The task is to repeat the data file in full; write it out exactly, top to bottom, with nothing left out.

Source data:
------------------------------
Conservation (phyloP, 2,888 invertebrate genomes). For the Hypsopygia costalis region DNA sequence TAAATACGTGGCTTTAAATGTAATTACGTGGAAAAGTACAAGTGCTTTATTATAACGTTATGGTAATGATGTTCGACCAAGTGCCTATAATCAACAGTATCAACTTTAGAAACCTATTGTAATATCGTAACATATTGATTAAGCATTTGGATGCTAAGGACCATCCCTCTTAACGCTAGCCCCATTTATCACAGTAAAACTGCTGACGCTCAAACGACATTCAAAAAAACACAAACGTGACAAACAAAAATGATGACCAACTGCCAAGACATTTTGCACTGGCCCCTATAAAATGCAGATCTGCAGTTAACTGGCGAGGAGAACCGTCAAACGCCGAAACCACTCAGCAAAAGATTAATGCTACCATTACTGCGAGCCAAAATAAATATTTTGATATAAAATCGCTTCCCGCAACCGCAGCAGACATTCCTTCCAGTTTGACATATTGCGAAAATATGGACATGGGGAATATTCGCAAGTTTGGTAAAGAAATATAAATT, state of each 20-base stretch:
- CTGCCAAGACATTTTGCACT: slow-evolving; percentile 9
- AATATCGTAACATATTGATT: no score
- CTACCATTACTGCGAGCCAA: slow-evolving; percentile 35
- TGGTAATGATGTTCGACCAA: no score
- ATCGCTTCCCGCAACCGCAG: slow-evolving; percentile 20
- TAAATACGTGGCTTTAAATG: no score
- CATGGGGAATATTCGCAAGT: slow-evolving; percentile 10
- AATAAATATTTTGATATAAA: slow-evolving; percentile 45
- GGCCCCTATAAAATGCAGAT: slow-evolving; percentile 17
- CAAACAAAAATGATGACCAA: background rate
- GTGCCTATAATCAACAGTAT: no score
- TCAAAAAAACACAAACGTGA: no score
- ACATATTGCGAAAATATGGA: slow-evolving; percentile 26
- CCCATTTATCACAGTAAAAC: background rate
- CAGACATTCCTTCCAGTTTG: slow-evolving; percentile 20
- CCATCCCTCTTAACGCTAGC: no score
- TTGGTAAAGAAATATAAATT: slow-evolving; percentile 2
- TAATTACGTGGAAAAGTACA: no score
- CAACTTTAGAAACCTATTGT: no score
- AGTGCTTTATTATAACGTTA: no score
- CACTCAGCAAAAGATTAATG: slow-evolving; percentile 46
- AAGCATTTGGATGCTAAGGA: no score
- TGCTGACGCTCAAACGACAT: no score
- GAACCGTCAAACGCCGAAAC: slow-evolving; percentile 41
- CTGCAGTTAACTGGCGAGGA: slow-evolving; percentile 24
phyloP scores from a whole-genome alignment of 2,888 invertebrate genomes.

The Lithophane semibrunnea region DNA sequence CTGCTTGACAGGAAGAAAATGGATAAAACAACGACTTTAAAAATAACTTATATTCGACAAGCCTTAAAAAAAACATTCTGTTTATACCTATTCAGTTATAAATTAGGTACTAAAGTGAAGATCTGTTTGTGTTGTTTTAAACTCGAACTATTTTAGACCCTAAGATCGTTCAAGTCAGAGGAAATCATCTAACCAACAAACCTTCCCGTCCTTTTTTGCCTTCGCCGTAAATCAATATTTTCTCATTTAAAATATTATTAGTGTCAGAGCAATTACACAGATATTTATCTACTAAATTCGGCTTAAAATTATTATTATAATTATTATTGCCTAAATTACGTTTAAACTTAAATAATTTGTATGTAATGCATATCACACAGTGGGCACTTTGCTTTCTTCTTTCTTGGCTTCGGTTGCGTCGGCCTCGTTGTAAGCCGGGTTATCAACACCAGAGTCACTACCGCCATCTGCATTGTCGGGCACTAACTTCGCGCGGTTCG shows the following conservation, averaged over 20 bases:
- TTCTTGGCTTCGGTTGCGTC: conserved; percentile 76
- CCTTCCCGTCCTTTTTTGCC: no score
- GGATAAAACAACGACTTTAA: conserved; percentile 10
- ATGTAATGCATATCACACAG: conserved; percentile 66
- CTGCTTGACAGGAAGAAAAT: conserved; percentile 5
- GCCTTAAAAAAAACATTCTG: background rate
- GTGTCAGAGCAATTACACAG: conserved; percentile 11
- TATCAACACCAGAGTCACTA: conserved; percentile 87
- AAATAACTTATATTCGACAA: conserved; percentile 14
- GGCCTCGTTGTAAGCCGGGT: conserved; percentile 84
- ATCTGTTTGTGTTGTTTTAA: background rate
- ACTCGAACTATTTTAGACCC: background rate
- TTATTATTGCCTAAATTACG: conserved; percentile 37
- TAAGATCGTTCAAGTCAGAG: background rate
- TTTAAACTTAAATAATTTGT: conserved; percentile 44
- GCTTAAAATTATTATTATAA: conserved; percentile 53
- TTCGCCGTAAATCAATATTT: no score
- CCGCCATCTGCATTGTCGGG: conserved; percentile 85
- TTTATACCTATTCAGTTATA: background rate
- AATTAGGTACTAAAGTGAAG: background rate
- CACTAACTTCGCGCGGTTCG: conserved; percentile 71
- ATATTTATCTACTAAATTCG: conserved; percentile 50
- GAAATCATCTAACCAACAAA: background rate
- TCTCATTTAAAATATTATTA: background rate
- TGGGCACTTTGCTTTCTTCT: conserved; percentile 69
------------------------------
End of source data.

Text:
Conservation (phyloP, 2,888 invertebrate genomes). For the Hypsopygia costalis region DNA sequence TAAATACGTGGCTTTAAATGTAATTACGTGGAAAAGTACAAGTGCTTTATTATAACGTTATGGTAATGATGTTCGACCAAGTGCCTATAATCAACAGTATCAACTTTAGAAACCTATTGTAATATCGTAACATATTGATTAAGCATTTGGATGCTAAGGACCATCCCTCTTAACGCTAGCCCCATTTATCACAGTAAAACTGCTGACGCTCAAACGACATTCAAAAAAACACAAACGTGACAAACAAAAATGATGACCAACTGCCAAGACATTTTGCACTGGCCCCTATAAAATGCAGATCTGCAGTTAACTGGCGAGGAGAACCGTCAAACGCCGAAACCACTCAGCAAAAGATTAATGCTACCATTACTGCGAGCCAAAATAAATATTTTGATATAAAATCGCTTCCCGCAACCGCAGCAGACATTCCTTCCAGTTTGACATATTGCGAAAATATGGACATGGGGAATATTCGCAAGTTTGGTAAAGAAATATAAATT, state of each 20-base stretch:
- CTGCCAAGACATTTTGCACT: slow-evolving; percentile 9
- AATATCGTAACATATTGATT: no score
- CTACCATTACTGCGAGCCAA: slow-evolving; percentile 35
- TGGTAATGATGTTCGACCAA: no score
- ATCGCTTCCCGCAACCGCAG: slow-evolving; percentile 20
- TAAATACGTGGCTTTAAATG: no score
- CATGGGGAATATTCGCAAGT: slow-evolving; percentile 10
- AATAAATATTTTGATATAAA: slow-evolving; percentile 45
- GGCCCCTATAAAATGCAGAT: slow-evolving; percentile 17
- CAAACAAAAATGATGACCAA: background rate
- GTGCCTATAATCAACAGTAT: no score
- TCAAAAAAACACAAACGTGA: no score
- ACATATTGCGAAAATATGGA: slow-evolving; percentile 26
- CCCATTTATCACAGTAAAAC: background rate
- CAGACATTCCTTCCAGTTTG: slow-evolving; percentile 20
- CCATCCCTCTTAACGCTAGC: no score
- TTGGTAAAGAAATATAAATT: slow-evolving; percentile 2
- TAATTACGTGGAAAAGTACA: no score
- CAACTTTAGAAACCTATTGT: no score
- AGTGCTTTATTATAACGTTA: no score
- CACTCAGCAAAAGATTAATG: slow-evolving; percentile 46
- AAGCATTTGGATGCTAAGGA: no score
- TGCTGACGCTCAAACGACAT: no score
- GAACCGTCAAACGCCGAAAC: slow-evolving; percentile 41
- CTGCAGTTAACTGGCGAGGA: slow-evolving; percentile 24
phyloP scores from a whole-genome alignment of 2,888 invertebrate genomes.

The Lithophane semibrunnea region DNA sequence CTGCTTGACAGGAAGAAAATGGATAAAACAACGACTTTAAAAATAACTTATATTCGACAAGCCTTAAAAAAAACATTCTGTTTATACCTATTCAGTTATAAATTAGGTACTAAAGTGAAGATCTGTTTGTGTTGTTTTAAACTCGAACTATTTTAGACCCTAAGATCGTTCAAGTCAGAGGAAATCATCTAACCAACAAACCTTCCCGTCCTTTTTTGCCTTCGCCGTAAATCAATATTTTCTCATTTAAAATATTATTAGTGTCAGAGCAATTACACAGATATTTATCTACTAAATTCGGCTTAAAATTATTATTATAATTATTATTGCCTAAATTACGTTTAAACTTAAATAATTTGTATGTAATGCATATCACACAGTGGGCACTTTGCTTTCTTCTTTCTTGGCTTCGGTTGCGTCGGCCTCGTTGTAAGCCGGGTTATCAACACCAGAGTCACTACCGCCATCTGCATTGTCGGGCACTAACTTCGCGCGGTTCG shows the following conservation, averaged over 20 bases:
- TTCTTGGCTTCGGTTGCGTC: conserved; percentile 76
- CCTTCCCGTCCTTTTTTGCC: no score
- GGATAAAACAACGACTTTAA: conserved; percentile 10
- ATGTAATGCATATCACACAG: conserved; percentile 66
- CTGCTTGACAGGAAGAAAAT: conserved; percentile 5
- GCCTTAAAAAAAACATTCTG: background rate
- GTGTCAGAGCAATTACACAG: conserved; percentile 11
- TATCAACACCAGAGTCACTA: conserved; percentile 87
- AAATAACTTATATTCGACAA: conserved; percentile 14
- GGCCTCGTTGTAAGCCGGGT: conserved; percentile 84
- ATCTGTTTGTGTTGTTTTAA: background rate
- ACTCGAACTATTTTAGACCC: background rate
- TTATTATTGCCTAAATTACG: conserved; percentile 37
- TAAGATCGTTCAAGTCAGAG: background rate
- TTTAAACTTAAATAATTTGT: conserved; percentile 44
- GCTTAAAATTATTATTATAA: conserved; percentile 53
- TTCGCCGTAAATCAATATTT: no score
- CCGCCATCTGCATTGTCGGG: conserved; percentile 85
- TTTATACCTATTCAGTTATA: background rate
- AATTAGGTACTAAAGTGAAG: background rate
- CACTAACTTCGCGCGGTTCG: conserved; percentile 71
- ATATTTATCTACTAAATTCG: conserved; percentile 50
- GAAATCATCTAACCAACAAA: background rate
- TCTCATTTAAAATATTATTA: background rate
- TGGGCACTTTGCTTTCTTCT: conserved; percentile 69